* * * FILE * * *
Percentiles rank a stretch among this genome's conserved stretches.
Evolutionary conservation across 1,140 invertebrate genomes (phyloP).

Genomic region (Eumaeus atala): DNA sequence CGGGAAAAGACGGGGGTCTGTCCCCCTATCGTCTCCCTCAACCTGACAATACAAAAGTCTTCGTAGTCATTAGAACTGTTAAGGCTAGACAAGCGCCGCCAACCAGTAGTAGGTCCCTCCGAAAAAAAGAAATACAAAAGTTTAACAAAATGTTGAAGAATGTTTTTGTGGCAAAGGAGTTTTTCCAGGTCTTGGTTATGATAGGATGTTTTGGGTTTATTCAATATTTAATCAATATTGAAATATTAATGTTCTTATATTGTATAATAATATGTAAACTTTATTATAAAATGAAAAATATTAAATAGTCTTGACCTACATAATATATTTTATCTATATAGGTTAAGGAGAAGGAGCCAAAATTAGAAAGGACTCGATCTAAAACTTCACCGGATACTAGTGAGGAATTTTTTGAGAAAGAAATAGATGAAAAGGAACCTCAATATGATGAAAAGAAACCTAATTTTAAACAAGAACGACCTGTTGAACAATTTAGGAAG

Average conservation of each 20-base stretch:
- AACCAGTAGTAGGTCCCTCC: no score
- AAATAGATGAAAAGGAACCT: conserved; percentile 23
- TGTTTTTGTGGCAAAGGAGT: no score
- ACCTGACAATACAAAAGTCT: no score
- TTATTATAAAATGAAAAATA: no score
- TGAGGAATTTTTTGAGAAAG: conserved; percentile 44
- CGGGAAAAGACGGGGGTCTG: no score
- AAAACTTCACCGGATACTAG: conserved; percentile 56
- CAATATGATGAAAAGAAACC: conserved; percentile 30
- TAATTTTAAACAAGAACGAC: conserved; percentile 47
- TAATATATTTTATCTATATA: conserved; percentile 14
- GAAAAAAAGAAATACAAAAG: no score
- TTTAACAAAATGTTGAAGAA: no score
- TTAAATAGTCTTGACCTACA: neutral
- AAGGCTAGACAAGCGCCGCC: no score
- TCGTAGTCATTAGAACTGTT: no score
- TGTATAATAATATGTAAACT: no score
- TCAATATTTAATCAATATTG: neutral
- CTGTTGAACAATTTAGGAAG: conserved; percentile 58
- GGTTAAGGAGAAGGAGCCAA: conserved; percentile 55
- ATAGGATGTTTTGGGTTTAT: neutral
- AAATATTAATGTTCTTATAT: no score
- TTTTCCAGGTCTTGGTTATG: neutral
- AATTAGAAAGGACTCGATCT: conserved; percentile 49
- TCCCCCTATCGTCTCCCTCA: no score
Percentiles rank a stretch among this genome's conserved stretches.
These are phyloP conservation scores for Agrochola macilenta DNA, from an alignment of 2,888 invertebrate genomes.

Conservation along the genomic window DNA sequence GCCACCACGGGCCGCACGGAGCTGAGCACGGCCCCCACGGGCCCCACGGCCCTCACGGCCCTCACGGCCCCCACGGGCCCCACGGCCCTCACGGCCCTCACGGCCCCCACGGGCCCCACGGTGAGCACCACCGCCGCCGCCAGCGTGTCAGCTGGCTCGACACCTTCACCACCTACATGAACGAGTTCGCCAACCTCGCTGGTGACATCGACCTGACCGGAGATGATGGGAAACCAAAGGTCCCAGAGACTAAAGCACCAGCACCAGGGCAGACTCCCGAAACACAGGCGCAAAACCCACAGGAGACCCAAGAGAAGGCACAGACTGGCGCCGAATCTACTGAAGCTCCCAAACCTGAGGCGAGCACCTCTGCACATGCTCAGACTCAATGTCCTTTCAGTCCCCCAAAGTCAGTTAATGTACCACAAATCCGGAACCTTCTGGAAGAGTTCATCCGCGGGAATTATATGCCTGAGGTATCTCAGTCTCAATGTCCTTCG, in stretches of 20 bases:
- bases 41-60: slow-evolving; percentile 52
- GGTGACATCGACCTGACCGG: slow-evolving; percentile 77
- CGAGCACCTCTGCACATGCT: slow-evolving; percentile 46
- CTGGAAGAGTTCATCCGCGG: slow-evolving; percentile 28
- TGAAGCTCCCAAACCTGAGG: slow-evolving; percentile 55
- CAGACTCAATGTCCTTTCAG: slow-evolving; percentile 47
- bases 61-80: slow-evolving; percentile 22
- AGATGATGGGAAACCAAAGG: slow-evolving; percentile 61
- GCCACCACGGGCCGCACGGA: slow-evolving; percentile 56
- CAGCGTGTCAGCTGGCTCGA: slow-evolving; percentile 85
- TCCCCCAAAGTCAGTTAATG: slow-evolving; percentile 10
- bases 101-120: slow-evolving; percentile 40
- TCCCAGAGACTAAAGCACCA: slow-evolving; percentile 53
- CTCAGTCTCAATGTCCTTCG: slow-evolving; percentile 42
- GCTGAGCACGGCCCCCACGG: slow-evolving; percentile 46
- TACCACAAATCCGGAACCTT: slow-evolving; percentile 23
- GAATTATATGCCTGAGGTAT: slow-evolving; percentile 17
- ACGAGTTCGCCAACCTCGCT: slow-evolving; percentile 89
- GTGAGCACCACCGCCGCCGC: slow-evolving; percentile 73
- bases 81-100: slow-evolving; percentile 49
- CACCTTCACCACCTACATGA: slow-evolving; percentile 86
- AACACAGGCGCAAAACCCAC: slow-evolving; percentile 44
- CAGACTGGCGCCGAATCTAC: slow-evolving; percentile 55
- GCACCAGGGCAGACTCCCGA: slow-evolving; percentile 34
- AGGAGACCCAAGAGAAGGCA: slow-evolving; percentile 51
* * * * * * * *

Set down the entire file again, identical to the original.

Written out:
Percentiles rank a stretch among this genome's conserved stretches.
Evolutionary conservation across 1,140 invertebrate genomes (phyloP).

Genomic region (Eumaeus atala): DNA sequence CGGGAAAAGACGGGGGTCTGTCCCCCTATCGTCTCCCTCAACCTGACAATACAAAAGTCTTCGTAGTCATTAGAACTGTTAAGGCTAGACAAGCGCCGCCAACCAGTAGTAGGTCCCTCCGAAAAAAAGAAATACAAAAGTTTAACAAAATGTTGAAGAATGTTTTTGTGGCAAAGGAGTTTTTCCAGGTCTTGGTTATGATAGGATGTTTTGGGTTTATTCAATATTTAATCAATATTGAAATATTAATGTTCTTATATTGTATAATAATATGTAAACTTTATTATAAAATGAAAAATATTAAATAGTCTTGACCTACATAATATATTTTATCTATATAGGTTAAGGAGAAGGAGCCAAAATTAGAAAGGACTCGATCTAAAACTTCACCGGATACTAGTGAGGAATTTTTTGAGAAAGAAATAGATGAAAAGGAACCTCAATATGATGAAAAGAAACCTAATTTTAAACAAGAACGACCTGTTGAACAATTTAGGAAG

Average conservation of each 20-base stretch:
- AACCAGTAGTAGGTCCCTCC: no score
- AAATAGATGAAAAGGAACCT: conserved; percentile 23
- TGTTTTTGTGGCAAAGGAGT: no score
- ACCTGACAATACAAAAGTCT: no score
- TTATTATAAAATGAAAAATA: no score
- TGAGGAATTTTTTGAGAAAG: conserved; percentile 44
- CGGGAAAAGACGGGGGTCTG: no score
- AAAACTTCACCGGATACTAG: conserved; percentile 56
- CAATATGATGAAAAGAAACC: conserved; percentile 30
- TAATTTTAAACAAGAACGAC: conserved; percentile 47
- TAATATATTTTATCTATATA: conserved; percentile 14
- GAAAAAAAGAAATACAAAAG: no score
- TTTAACAAAATGTTGAAGAA: no score
- TTAAATAGTCTTGACCTACA: neutral
- AAGGCTAGACAAGCGCCGCC: no score
- TCGTAGTCATTAGAACTGTT: no score
- TGTATAATAATATGTAAACT: no score
- TCAATATTTAATCAATATTG: neutral
- CTGTTGAACAATTTAGGAAG: conserved; percentile 58
- GGTTAAGGAGAAGGAGCCAA: conserved; percentile 55
- ATAGGATGTTTTGGGTTTAT: neutral
- AAATATTAATGTTCTTATAT: no score
- TTTTCCAGGTCTTGGTTATG: neutral
- AATTAGAAAGGACTCGATCT: conserved; percentile 49
- TCCCCCTATCGTCTCCCTCA: no score
Percentiles rank a stretch among this genome's conserved stretches.
These are phyloP conservation scores for Agrochola macilenta DNA, from an alignment of 2,888 invertebrate genomes.

Conservation along the genomic window DNA sequence GCCACCACGGGCCGCACGGAGCTGAGCACGGCCCCCACGGGCCCCACGGCCCTCACGGCCCTCACGGCCCCCACGGGCCCCACGGCCCTCACGGCCCTCACGGCCCCCACGGGCCCCACGGTGAGCACCACCGCCGCCGCCAGCGTGTCAGCTGGCTCGACACCTTCACCACCTACATGAACGAGTTCGCCAACCTCGCTGGTGACATCGACCTGACCGGAGATGATGGGAAACCAAAGGTCCCAGAGACTAAAGCACCAGCACCAGGGCAGACTCCCGAAACACAGGCGCAAAACCCACAGGAGACCCAAGAGAAGGCACAGACTGGCGCCGAATCTACTGAAGCTCCCAAACCTGAGGCGAGCACCTCTGCACATGCTCAGACTCAATGTCCTTTCAGTCCCCCAAAGTCAGTTAATGTACCACAAATCCGGAACCTTCTGGAAGAGTTCATCCGCGGGAATTATATGCCTGAGGTATCTCAGTCTCAATGTCCTTCG, in stretches of 20 bases:
- bases 41-60: slow-evolving; percentile 52
- GGTGACATCGACCTGACCGG: slow-evolving; percentile 77
- CGAGCACCTCTGCACATGCT: slow-evolving; percentile 46
- CTGGAAGAGTTCATCCGCGG: slow-evolving; percentile 28
- TGAAGCTCCCAAACCTGAGG: slow-evolving; percentile 55
- CAGACTCAATGTCCTTTCAG: slow-evolving; percentile 47
- bases 61-80: slow-evolving; percentile 22
- AGATGATGGGAAACCAAAGG: slow-evolving; percentile 61
- GCCACCACGGGCCGCACGGA: slow-evolving; percentile 56
- CAGCGTGTCAGCTGGCTCGA: slow-evolving; percentile 85
- TCCCCCAAAGTCAGTTAATG: slow-evolving; percentile 10
- bases 101-120: slow-evolving; percentile 40
- TCCCAGAGACTAAAGCACCA: slow-evolving; percentile 53
- CTCAGTCTCAATGTCCTTCG: slow-evolving; percentile 42
- GCTGAGCACGGCCCCCACGG: slow-evolving; percentile 46
- TACCACAAATCCGGAACCTT: slow-evolving; percentile 23
- GAATTATATGCCTGAGGTAT: slow-evolving; percentile 17
- ACGAGTTCGCCAACCTCGCT: slow-evolving; percentile 89
- GTGAGCACCACCGCCGCCGC: slow-evolving; percentile 73
- bases 81-100: slow-evolving; percentile 49
- CACCTTCACCACCTACATGA: slow-evolving; percentile 86
- AACACAGGCGCAAAACCCAC: slow-evolving; percentile 44
- CAGACTGGCGCCGAATCTAC: slow-evolving; percentile 55
- GCACCAGGGCAGACTCCCGA: slow-evolving; percentile 34
- AGGAGACCCAAGAGAAGGCA: slow-evolving; percentile 51